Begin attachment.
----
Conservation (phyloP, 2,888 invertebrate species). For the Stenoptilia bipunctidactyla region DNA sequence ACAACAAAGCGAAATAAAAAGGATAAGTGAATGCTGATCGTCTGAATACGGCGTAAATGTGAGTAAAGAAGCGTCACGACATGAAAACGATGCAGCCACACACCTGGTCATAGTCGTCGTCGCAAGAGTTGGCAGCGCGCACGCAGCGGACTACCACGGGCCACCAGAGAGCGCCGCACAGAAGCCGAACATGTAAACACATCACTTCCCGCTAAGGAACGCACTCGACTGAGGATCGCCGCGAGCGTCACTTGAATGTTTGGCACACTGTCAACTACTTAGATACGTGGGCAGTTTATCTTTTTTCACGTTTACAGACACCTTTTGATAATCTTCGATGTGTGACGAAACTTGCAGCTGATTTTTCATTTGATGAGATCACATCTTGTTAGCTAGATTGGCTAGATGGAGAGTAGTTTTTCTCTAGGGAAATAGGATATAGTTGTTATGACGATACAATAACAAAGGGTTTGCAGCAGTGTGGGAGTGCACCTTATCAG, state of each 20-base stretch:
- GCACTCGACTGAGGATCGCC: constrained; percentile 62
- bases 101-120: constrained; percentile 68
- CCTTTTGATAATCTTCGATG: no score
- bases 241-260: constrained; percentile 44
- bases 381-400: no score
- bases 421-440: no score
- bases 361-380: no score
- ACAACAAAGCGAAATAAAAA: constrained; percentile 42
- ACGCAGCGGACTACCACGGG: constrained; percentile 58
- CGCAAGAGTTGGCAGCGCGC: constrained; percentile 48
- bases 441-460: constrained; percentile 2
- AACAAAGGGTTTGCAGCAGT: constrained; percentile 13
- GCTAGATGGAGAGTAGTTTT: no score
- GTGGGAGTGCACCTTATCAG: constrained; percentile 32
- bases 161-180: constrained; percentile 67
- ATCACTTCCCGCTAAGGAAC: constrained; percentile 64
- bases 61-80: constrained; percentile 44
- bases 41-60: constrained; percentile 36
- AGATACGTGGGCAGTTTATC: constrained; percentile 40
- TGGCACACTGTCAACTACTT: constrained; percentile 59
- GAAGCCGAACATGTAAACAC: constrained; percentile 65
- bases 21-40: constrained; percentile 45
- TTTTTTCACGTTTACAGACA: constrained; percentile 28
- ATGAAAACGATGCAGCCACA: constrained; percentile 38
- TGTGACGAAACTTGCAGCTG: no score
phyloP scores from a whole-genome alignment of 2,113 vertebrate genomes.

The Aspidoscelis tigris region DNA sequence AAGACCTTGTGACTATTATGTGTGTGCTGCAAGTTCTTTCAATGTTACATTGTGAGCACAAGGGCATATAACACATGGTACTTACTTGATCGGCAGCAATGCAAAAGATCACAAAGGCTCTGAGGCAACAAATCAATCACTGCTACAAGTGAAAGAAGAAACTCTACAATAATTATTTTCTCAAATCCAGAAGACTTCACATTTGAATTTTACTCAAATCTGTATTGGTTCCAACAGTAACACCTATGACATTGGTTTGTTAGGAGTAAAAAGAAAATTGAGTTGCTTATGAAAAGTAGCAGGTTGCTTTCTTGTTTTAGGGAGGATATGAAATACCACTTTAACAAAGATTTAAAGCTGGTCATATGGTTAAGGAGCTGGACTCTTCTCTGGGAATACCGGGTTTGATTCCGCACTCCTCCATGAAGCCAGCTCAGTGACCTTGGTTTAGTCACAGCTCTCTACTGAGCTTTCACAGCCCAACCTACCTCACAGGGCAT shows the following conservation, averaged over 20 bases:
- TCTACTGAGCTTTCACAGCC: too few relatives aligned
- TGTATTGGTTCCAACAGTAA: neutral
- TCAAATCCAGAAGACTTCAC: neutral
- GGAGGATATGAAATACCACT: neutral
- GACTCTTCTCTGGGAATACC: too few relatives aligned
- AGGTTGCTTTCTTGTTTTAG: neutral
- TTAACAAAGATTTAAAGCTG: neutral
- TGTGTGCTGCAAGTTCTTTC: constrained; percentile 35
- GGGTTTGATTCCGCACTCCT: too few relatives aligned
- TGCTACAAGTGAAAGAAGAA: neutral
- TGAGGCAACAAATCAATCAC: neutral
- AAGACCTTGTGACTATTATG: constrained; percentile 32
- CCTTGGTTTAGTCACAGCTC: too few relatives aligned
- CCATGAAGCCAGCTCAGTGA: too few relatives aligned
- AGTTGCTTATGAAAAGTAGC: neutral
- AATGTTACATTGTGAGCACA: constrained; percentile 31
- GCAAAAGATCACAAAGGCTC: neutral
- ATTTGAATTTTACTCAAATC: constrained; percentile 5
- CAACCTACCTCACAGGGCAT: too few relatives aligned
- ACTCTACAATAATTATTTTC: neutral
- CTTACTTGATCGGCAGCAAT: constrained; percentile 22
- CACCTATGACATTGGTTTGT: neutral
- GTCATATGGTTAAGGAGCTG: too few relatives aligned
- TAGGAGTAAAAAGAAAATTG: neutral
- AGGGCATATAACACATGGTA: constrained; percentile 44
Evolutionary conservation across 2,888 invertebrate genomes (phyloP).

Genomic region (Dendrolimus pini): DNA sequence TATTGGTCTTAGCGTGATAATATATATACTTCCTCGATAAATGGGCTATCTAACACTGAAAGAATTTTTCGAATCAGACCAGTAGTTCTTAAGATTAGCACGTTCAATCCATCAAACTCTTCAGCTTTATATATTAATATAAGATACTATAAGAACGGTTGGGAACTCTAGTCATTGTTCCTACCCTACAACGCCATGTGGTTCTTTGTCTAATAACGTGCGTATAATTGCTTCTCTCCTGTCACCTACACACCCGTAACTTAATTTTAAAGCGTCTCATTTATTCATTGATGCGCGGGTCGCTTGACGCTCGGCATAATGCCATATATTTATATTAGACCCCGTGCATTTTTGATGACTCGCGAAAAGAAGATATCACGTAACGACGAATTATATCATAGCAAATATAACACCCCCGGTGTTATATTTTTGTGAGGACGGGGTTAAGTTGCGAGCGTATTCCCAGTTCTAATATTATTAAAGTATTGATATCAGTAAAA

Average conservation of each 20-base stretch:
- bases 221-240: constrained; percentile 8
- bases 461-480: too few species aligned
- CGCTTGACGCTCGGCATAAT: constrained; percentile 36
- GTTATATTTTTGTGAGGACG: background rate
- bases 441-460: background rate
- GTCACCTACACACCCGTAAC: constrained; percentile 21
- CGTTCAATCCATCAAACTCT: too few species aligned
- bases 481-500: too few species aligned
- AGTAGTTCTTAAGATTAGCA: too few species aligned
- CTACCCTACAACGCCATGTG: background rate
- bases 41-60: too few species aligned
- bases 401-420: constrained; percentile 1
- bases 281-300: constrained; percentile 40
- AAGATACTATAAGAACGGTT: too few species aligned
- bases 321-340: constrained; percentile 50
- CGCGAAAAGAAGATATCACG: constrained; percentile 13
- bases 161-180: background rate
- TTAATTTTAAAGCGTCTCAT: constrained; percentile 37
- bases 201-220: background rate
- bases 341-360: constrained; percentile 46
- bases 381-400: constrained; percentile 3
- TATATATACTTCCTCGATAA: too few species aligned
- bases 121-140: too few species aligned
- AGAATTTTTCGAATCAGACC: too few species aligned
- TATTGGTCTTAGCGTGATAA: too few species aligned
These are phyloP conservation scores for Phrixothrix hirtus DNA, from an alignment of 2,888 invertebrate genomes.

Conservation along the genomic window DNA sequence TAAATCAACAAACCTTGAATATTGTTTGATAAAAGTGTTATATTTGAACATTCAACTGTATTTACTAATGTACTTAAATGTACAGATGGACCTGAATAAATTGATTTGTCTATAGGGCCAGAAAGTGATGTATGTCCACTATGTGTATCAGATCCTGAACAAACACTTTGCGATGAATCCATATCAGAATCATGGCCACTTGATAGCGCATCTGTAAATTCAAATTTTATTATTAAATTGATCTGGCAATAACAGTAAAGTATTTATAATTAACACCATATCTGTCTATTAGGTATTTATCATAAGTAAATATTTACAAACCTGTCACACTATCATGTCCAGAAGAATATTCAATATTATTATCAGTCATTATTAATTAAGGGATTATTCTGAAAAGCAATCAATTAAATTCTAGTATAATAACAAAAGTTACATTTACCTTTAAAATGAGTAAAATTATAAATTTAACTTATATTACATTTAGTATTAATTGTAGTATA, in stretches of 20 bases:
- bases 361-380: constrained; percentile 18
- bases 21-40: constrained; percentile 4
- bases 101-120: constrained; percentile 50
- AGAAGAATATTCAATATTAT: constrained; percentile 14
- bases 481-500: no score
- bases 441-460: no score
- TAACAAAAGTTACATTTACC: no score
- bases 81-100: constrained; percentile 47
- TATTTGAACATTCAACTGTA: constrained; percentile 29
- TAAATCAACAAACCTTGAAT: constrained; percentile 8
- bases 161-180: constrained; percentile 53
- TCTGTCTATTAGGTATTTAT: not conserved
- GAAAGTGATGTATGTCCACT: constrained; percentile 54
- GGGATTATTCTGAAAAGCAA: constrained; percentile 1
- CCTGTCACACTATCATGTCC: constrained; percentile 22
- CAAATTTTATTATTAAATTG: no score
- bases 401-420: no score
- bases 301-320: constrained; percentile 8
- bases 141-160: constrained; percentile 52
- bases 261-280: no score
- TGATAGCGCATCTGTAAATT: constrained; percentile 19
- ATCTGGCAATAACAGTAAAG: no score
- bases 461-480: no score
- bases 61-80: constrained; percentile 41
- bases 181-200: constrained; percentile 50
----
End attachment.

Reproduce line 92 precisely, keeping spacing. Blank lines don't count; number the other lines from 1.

- TATTTGAACATTCAACTGTA: constrained; percentile 29